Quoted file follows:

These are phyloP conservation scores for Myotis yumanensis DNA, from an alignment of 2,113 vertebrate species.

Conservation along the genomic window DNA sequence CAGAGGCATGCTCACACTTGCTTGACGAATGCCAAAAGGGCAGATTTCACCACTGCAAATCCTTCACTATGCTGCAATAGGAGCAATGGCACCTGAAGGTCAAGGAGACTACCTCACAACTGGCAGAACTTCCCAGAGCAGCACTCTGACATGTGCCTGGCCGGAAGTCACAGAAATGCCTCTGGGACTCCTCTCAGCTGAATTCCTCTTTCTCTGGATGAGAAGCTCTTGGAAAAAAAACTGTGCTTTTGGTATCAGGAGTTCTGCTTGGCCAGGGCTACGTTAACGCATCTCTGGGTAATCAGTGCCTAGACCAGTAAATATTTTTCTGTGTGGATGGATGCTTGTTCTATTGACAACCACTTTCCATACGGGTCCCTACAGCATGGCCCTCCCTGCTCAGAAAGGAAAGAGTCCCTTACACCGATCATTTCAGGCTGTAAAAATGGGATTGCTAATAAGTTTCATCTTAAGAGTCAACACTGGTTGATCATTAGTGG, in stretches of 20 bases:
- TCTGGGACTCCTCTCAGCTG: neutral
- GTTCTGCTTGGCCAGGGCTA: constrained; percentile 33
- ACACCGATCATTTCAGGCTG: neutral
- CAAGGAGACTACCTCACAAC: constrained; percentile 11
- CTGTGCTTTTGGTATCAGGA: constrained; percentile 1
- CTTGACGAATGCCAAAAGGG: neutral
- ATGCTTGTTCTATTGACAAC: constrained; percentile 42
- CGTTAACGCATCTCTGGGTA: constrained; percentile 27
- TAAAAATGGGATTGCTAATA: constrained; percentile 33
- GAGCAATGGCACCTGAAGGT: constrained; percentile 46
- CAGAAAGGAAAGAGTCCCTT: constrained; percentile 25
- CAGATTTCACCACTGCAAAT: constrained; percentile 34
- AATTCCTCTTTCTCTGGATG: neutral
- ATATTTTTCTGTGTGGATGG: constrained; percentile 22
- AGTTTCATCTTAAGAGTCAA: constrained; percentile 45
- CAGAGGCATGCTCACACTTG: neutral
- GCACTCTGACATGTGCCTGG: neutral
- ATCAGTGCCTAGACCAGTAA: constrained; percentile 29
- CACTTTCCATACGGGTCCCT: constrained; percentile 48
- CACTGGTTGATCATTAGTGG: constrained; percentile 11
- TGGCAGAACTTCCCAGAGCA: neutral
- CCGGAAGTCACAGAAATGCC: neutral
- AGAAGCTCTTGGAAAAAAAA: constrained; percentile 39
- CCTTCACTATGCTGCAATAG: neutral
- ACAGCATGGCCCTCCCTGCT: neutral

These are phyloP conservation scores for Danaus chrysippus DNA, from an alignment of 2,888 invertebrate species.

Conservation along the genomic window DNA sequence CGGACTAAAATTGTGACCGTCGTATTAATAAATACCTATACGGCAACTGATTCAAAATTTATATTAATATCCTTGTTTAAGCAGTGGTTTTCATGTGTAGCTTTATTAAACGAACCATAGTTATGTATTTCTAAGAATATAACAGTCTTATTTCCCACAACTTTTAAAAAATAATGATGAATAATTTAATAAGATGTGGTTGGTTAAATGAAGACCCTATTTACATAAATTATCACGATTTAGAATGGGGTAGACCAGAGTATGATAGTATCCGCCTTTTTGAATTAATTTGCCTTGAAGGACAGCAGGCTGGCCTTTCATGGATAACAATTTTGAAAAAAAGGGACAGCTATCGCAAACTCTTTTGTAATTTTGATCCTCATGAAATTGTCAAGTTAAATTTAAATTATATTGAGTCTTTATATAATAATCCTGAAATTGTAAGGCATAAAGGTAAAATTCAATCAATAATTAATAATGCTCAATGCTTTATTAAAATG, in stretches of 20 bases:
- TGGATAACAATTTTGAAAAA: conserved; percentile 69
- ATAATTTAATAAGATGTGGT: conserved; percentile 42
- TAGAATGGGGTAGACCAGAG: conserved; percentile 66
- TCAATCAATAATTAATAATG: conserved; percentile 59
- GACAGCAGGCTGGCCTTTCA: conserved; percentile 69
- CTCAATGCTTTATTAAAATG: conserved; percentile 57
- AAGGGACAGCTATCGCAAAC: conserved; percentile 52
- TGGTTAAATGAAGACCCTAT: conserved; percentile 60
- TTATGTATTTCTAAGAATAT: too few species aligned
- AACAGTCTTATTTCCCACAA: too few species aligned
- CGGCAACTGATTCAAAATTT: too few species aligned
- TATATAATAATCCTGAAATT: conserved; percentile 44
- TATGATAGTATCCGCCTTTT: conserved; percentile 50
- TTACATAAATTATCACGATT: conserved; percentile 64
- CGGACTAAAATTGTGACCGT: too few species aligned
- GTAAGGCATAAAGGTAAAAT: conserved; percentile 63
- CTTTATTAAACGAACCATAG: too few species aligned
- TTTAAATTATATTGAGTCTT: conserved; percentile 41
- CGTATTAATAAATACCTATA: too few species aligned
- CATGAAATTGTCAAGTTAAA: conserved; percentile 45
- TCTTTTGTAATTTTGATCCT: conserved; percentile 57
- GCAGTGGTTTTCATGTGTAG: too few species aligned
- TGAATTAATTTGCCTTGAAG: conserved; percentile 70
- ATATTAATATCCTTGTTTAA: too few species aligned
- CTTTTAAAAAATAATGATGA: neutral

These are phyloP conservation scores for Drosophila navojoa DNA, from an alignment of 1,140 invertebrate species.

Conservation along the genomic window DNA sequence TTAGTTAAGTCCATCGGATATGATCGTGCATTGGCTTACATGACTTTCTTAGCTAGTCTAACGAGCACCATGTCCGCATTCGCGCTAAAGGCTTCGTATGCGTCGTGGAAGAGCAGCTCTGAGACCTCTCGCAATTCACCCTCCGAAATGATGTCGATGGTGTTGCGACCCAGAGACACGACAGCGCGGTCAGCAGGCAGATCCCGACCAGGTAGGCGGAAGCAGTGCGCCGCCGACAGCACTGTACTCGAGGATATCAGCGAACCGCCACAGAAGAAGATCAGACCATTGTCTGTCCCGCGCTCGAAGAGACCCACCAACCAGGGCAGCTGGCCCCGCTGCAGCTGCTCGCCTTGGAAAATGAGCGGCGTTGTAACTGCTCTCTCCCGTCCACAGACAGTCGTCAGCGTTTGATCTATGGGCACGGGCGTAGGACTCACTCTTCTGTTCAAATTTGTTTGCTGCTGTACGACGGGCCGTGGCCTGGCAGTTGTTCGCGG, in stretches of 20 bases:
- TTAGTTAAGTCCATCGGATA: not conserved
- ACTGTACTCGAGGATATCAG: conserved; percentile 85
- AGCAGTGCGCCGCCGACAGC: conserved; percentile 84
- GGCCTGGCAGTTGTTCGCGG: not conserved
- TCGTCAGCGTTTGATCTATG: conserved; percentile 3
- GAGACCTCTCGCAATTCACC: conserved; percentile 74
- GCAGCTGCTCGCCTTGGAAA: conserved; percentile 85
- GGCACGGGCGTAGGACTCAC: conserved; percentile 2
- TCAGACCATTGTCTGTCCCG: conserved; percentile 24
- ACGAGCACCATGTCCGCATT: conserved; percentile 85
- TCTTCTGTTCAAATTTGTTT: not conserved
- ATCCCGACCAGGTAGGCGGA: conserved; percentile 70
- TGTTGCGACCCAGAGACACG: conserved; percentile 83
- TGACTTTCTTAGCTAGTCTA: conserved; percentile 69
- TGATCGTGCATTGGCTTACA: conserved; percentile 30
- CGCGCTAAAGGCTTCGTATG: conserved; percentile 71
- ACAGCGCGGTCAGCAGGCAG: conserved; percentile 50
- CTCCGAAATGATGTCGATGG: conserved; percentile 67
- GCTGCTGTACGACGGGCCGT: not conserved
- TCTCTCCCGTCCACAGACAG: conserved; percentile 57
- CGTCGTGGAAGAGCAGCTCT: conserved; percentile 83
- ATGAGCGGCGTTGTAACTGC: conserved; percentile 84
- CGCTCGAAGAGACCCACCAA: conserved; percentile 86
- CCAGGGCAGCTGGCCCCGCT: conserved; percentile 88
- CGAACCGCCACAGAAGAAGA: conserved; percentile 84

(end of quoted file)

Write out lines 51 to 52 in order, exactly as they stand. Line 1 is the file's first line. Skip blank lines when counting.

- GCAGTGGTTTTCATGTGTAG: too few species aligned
- TGAATTAATTTGCCTTGAAG: conserved; percentile 70